Mr. Gigoux. Yes. So when the program administrator has to come back to you people here on the Hill for further appropriations—and this is common knowledge, they modify their policy decisions. But I think in the type of program we are looking at we have to look at each individual project as an individual project, and not as a stereotype.

This is not redtape per se, but here again when it comes back to our local grassroots people, they do view it as bureaucratic red tape.

Mr. Wright. I think what you are saying then is that there ought to be a greater degree of flexibility, and the capability to evaluate whether something is going to work in one situation where it did not work in another.

Mr. Gigoux. That is right. Mr. WRIGHT. Colorado, for example, is a tourist-oriented State. Mr. GIGOUX. Yes. Mr. WRIGHT. Oklahoma is not. Mr. Gigoux. They are trying to get into tourism in Oklahoma, whereas in Colorado we are trying to accommodate tourism.

Mr. WRIGHT. Therefore, you feel naturally a tourist-related enterprise in Colorado would already have a market that it could serve, whereas one in Oklahoma would be groping for a market that does not exist.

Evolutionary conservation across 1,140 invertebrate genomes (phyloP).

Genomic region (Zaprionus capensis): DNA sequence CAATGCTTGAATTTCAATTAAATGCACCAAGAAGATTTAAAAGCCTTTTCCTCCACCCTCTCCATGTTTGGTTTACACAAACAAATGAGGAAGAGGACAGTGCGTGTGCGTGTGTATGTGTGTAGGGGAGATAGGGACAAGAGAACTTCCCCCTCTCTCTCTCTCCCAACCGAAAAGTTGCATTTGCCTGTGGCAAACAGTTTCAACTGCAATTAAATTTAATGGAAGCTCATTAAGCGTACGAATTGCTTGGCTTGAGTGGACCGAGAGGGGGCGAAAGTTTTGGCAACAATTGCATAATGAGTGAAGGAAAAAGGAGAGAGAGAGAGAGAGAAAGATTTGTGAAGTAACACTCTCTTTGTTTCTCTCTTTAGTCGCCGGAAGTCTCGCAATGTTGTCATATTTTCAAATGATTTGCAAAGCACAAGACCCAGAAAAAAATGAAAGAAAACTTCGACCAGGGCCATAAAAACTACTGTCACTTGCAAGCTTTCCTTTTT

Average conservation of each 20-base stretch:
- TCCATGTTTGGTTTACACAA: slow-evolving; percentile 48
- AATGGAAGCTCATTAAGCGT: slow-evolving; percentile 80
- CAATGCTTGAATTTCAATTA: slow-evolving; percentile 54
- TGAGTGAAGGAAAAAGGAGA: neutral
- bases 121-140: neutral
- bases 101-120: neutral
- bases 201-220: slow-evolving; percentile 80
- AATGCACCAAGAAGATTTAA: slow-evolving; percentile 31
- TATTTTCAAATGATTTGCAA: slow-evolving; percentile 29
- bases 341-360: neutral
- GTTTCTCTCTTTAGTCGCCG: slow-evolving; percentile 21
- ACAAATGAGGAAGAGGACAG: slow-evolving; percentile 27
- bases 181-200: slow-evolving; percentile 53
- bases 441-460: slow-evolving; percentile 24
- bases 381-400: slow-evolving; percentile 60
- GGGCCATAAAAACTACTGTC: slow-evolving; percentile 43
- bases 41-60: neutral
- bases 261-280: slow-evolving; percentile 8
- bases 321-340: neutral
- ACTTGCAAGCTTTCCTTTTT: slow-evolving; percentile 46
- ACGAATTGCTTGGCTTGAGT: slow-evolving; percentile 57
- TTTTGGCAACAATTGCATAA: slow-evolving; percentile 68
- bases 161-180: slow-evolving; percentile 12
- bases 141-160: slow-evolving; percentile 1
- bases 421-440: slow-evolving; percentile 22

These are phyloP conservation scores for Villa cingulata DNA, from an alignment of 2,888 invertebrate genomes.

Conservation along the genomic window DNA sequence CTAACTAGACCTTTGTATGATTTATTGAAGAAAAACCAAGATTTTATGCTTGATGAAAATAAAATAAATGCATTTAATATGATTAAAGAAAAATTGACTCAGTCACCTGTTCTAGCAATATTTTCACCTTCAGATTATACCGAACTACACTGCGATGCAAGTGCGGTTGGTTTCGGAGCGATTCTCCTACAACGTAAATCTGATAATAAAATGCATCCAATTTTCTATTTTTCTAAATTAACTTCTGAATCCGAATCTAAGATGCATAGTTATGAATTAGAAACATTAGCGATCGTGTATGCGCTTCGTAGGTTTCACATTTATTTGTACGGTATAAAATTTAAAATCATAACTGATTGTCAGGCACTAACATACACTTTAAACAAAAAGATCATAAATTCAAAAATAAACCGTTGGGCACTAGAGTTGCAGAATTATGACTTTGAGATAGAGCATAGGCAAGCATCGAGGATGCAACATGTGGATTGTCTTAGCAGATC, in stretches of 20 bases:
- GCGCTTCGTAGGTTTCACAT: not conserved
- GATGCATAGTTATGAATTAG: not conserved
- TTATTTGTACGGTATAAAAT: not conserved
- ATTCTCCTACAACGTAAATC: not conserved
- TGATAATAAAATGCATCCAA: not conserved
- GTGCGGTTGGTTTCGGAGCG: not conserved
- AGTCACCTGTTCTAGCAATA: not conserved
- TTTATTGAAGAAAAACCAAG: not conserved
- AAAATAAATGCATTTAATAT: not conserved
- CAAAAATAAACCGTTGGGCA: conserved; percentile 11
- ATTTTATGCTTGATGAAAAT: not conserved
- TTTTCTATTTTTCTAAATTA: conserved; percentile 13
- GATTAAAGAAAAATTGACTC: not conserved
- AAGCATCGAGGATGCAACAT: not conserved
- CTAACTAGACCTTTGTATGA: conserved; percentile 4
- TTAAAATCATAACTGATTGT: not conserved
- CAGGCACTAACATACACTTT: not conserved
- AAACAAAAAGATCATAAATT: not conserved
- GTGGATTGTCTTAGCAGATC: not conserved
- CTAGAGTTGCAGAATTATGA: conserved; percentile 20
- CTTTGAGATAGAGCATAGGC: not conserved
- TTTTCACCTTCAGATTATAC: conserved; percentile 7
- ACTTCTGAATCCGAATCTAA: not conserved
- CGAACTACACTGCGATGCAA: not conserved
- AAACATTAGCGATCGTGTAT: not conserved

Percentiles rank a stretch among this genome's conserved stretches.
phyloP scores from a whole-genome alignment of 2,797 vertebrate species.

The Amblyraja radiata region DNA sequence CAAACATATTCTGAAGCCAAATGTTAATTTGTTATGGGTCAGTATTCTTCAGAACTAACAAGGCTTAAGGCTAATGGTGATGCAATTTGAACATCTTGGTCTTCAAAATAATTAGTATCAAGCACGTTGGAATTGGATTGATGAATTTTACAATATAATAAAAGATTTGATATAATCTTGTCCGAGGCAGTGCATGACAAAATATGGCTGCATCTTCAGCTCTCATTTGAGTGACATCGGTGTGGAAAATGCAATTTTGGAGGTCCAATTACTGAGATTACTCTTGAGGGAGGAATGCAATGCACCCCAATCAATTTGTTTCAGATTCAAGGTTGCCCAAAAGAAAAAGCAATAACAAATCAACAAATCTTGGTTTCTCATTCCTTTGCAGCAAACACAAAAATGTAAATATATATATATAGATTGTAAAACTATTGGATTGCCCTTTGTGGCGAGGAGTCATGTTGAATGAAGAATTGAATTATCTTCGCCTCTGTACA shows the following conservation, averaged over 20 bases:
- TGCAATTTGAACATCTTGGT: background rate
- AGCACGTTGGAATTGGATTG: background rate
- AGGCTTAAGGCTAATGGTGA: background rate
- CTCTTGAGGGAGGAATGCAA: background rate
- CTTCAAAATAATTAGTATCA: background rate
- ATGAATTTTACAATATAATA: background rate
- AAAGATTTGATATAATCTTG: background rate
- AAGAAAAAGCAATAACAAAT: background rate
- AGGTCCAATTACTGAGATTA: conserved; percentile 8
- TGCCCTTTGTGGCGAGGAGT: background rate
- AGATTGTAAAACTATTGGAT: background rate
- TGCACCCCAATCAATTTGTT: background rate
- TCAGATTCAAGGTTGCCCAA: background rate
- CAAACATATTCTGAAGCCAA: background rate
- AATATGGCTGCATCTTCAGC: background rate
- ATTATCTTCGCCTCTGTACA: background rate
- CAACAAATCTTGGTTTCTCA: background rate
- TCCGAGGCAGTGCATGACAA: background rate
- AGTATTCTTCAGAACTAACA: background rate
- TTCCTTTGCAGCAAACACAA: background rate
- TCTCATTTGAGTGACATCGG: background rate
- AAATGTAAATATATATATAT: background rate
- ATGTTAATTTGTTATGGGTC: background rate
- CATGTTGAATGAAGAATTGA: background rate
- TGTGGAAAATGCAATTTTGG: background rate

Mr. Giroux. Yes, but here again, each project should be evaluated on the merits of its particular application.

One example that I will give of what I consider just inept administrative bureaucratic bungling is an example of our application for a continuation grant. Our fiscal year ends on February 1.

Mr. WRIGHT. This is a continuation grant for the Economic Development District ?

Mr. Gigoux. For the economic development district planning assistance program. It was submitted on November 17, 1970, requesting, and accepting the 10-percent cut. Our approval was received on March 24, a month and 24 days after our fiscal year began.

Now then, due to a situation that I inherited when I took the job, I had requested an audit by EDA of our financial situation, which we are in the prospect of ratifying, but I wanted the record clear for my own background to proceed with.

Possibly they were awaiting the result of this audit, but the thing that concerns me, from November 17 to March 24, our files reflect no correspondence indicating that our application should have been amended for increase or decrease, or whatever.

We finally received our fourth quarterly payment on April 21, 9 days before the end of our first quarter which began on February 1. Ordinarily we would have had to borrow money to operate on during this period, but due to the grace of Southern Colorado State College, with whom we are affiliated, we were able to operate without borrowing money during this interim.

I am at a loss to know why this type of time span is needed when we cannot get anything back. My former Congressman, who is now House Speaker, when I was in Oklahoma-and I think Congressman Evans will reflect the same thing- I do not believe in bugging our Congressmen for things we do not have to. I feel that we should not have to call upon our Congressmen to get things through like this where this is the third operational year of our grant. But finally I did have to call on